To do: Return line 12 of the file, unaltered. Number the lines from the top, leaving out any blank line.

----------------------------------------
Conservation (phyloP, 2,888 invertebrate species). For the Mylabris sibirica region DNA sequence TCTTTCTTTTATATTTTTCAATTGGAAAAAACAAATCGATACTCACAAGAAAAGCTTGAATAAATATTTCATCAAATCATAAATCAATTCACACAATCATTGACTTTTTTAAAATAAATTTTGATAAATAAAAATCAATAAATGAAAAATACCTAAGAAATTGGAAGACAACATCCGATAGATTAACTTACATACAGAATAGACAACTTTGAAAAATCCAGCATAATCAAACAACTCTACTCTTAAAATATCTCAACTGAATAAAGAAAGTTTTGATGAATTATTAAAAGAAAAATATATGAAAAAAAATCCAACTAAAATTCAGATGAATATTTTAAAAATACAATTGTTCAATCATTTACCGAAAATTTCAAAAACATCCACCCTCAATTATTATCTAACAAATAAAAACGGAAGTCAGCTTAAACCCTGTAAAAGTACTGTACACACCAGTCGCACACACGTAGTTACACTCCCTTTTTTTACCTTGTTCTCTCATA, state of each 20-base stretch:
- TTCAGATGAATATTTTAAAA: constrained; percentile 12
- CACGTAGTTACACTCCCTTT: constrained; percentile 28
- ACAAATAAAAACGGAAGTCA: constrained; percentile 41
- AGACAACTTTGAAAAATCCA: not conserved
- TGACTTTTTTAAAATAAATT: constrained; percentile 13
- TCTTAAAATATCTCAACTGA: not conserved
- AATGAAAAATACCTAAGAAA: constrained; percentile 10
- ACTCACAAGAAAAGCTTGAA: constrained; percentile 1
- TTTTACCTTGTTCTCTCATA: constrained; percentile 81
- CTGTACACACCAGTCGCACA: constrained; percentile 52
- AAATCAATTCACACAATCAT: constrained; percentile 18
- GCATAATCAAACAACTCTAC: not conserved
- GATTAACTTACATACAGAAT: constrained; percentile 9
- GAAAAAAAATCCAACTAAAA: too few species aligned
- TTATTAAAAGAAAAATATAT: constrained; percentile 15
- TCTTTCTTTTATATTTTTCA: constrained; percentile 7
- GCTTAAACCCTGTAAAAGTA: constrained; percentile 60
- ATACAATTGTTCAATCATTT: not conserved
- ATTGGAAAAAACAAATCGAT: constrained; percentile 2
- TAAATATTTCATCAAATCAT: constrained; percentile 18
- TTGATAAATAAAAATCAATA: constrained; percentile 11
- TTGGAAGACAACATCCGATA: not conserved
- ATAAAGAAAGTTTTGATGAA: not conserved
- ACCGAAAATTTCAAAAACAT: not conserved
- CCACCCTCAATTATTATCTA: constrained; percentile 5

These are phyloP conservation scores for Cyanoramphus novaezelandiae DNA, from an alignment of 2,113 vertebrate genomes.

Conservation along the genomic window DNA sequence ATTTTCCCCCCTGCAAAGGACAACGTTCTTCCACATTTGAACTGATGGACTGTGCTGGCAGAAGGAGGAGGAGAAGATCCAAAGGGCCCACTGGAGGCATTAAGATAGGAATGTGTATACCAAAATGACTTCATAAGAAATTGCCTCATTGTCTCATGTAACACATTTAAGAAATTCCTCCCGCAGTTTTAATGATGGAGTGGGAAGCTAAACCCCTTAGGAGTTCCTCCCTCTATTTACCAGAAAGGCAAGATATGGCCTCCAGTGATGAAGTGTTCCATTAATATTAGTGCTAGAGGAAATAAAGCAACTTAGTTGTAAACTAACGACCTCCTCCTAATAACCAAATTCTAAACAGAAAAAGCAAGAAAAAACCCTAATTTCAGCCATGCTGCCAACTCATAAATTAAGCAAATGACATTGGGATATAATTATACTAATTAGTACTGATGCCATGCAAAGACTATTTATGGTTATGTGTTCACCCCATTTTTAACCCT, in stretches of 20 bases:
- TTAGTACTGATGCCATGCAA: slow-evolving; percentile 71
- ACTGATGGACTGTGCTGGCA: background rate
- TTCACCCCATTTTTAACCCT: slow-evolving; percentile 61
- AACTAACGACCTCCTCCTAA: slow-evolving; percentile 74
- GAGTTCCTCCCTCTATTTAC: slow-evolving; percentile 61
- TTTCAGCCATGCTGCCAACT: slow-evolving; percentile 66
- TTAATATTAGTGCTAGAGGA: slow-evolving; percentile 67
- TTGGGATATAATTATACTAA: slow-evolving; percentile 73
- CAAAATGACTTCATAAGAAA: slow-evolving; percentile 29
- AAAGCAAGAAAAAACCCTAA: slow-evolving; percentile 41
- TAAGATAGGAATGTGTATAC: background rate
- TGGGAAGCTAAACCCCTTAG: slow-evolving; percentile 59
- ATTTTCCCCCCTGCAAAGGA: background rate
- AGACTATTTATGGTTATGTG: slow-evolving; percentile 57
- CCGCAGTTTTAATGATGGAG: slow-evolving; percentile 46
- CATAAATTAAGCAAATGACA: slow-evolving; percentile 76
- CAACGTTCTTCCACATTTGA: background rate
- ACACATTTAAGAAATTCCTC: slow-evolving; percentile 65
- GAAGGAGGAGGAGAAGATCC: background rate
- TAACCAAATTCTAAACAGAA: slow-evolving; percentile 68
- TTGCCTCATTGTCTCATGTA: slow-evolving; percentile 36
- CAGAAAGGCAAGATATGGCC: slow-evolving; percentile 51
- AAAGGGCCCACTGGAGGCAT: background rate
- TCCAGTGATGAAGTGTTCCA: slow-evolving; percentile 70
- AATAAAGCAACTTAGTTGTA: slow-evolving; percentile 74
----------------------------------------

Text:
- AAATCAATTCACACAATCAT: constrained; percentile 18